Discovery

My cousin told me I was adopted. She was tormented by indecision. My adoptive father was a very harsh man and those that knew were sworn to secrecy, or threatened to it. She is older than me so she has known this fact all of my life. She was inspired to tell me because we had been discussing the story of another cousin who was adopted, who had somewhat recently found her biological mother and has since developed a relationship with her and her half siblings. I told her that I thought that was very nice, and also rather tragic that it took so long – how many years wasted that they could have known one another! It was that sentiment that inspired her, and even that took her several weeks of agonizing before she finally broke down and told me.

I was, predictably, in shock and denial at first. My ramblings about the internet since have led me to many, many adoptee stories. Not as many LDAs, but a few. I have yet to come across one that was as wholly blindsided as myself. Honestly, it makes me feel a little dumb. Everybody seems to have had feelings about it or suspicions. I reached out to the adopted cousin (who, as it turned out, also knew my truth) and she told me that a lot of little questionable things that I dismissed in the past will start coming to mind as I walk this path. None have, as yet. My adoptive mother at 42 was old to be having a baby in 1965 but I was satisfied with her explanation that they had found a doctor who helped her carry after having had difficulties. My middle brother who is also adopted and I look nothing alike, but even that never engendered any real suspicion – even about him specifically, since I at least bear some faint resemblance to our parents but he does not. Our birth certificates, altered as I now have learned, bear our adoptive parents’ names. I was just truly not at all suspicious that I was adopted.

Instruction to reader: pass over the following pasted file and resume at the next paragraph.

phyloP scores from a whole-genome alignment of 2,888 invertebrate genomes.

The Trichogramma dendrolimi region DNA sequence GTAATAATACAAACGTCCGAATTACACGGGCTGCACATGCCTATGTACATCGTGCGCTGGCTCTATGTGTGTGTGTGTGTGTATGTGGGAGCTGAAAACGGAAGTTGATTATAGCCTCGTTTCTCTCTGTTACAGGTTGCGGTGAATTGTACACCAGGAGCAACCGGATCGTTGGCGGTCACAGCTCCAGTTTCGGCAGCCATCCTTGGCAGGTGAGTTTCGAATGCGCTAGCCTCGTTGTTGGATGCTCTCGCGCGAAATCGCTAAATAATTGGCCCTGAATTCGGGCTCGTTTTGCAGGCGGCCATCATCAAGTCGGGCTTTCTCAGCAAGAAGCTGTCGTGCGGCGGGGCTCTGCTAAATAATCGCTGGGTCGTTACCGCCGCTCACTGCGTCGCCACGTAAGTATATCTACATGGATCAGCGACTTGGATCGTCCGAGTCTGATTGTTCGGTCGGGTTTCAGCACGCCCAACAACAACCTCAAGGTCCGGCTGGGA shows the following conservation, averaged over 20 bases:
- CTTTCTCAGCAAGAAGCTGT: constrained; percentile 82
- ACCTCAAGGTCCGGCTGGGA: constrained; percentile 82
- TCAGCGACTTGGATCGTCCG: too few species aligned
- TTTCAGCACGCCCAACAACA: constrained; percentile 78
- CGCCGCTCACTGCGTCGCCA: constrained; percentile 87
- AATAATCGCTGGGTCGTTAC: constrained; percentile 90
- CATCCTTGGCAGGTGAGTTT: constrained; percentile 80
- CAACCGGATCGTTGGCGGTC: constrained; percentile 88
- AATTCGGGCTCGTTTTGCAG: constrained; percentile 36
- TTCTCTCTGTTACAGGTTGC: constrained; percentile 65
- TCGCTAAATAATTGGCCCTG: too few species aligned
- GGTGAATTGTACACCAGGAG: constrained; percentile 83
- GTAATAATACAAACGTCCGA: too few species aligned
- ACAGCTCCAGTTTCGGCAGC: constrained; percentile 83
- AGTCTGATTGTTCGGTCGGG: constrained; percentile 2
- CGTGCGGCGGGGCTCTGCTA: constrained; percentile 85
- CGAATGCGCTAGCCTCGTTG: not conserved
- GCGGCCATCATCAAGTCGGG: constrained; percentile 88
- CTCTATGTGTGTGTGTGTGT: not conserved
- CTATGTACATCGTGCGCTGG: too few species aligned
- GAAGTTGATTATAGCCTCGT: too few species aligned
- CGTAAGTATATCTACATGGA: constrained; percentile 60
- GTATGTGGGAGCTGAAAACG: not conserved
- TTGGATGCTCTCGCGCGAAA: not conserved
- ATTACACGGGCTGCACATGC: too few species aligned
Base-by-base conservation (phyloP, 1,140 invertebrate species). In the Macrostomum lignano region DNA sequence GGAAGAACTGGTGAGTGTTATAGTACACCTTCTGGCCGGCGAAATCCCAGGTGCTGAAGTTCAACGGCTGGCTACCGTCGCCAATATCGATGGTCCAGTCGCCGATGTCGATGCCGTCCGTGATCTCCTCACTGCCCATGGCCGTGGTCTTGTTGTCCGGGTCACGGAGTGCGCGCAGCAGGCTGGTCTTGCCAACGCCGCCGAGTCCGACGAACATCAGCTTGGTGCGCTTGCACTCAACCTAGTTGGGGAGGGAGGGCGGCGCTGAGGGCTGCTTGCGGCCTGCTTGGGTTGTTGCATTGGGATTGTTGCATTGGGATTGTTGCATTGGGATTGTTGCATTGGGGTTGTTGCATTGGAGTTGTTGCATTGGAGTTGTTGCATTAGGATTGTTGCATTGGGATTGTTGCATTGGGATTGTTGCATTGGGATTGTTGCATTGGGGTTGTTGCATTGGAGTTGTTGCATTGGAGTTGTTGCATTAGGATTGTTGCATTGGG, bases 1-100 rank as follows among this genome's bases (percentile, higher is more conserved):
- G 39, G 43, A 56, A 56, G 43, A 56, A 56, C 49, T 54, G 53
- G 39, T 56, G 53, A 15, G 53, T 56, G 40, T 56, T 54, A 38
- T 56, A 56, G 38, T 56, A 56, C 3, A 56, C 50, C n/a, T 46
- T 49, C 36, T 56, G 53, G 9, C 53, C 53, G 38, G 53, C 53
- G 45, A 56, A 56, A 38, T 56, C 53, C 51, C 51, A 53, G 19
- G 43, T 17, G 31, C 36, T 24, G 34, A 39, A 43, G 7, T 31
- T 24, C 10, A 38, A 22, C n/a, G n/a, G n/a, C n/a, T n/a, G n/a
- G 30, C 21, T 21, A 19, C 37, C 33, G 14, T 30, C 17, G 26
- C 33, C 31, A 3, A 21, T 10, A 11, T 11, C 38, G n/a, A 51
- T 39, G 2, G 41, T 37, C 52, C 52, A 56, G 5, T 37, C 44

I contacted a cousin on the other side of the family, who confirmed the truth, so there was nothing for it but to accept this strange new reality.

6 thoughts on “Discovery”

  1. All my extended family relatives knew. The story they tell me now is that they just assumed our parents had told us. Its so hard to believe that it just “never came up.” My father passed away last year, and my mother now has dementia. When my sister told her that we now know, she was actually happy. “I wasn’t allowed to say anything,” she told us. So like you, I had a father that swore others to secrecy.

    1. It’s really amazing. I get the level of secrecy given the stigmas at the time but it just seems basic common sense, a basic human right to know that truth about yourself and decide for yourself how you want to handle it. I read your blog through and really enjoyed it. I’m rooting for you! Hope you find more to fill in your story.

  2. Hi. Our stories are very similar. A cousin confirmed that my sister, Melissa, and I were adopted. We are not biological sisters. It seems all wrong for parents to withhold this information from their children, especially when they become adults. I wish you all the best as you explore your roots. Just to warn you, learning about your biological family may cause you pain. Still, I believe we all should know the truth about our roots. Good luck. Lynne

    1. Thank you Lynne. If you’ve read further along, I’ve had so far an amazingly lucky journey. I was preparing myself for possible unpleasant truths, but I agree with you – an unpleasant truth is still better than a lie no matter how nicely dressed it may be. Good luck to you too – have you gone on your own path of discovery and reunion?

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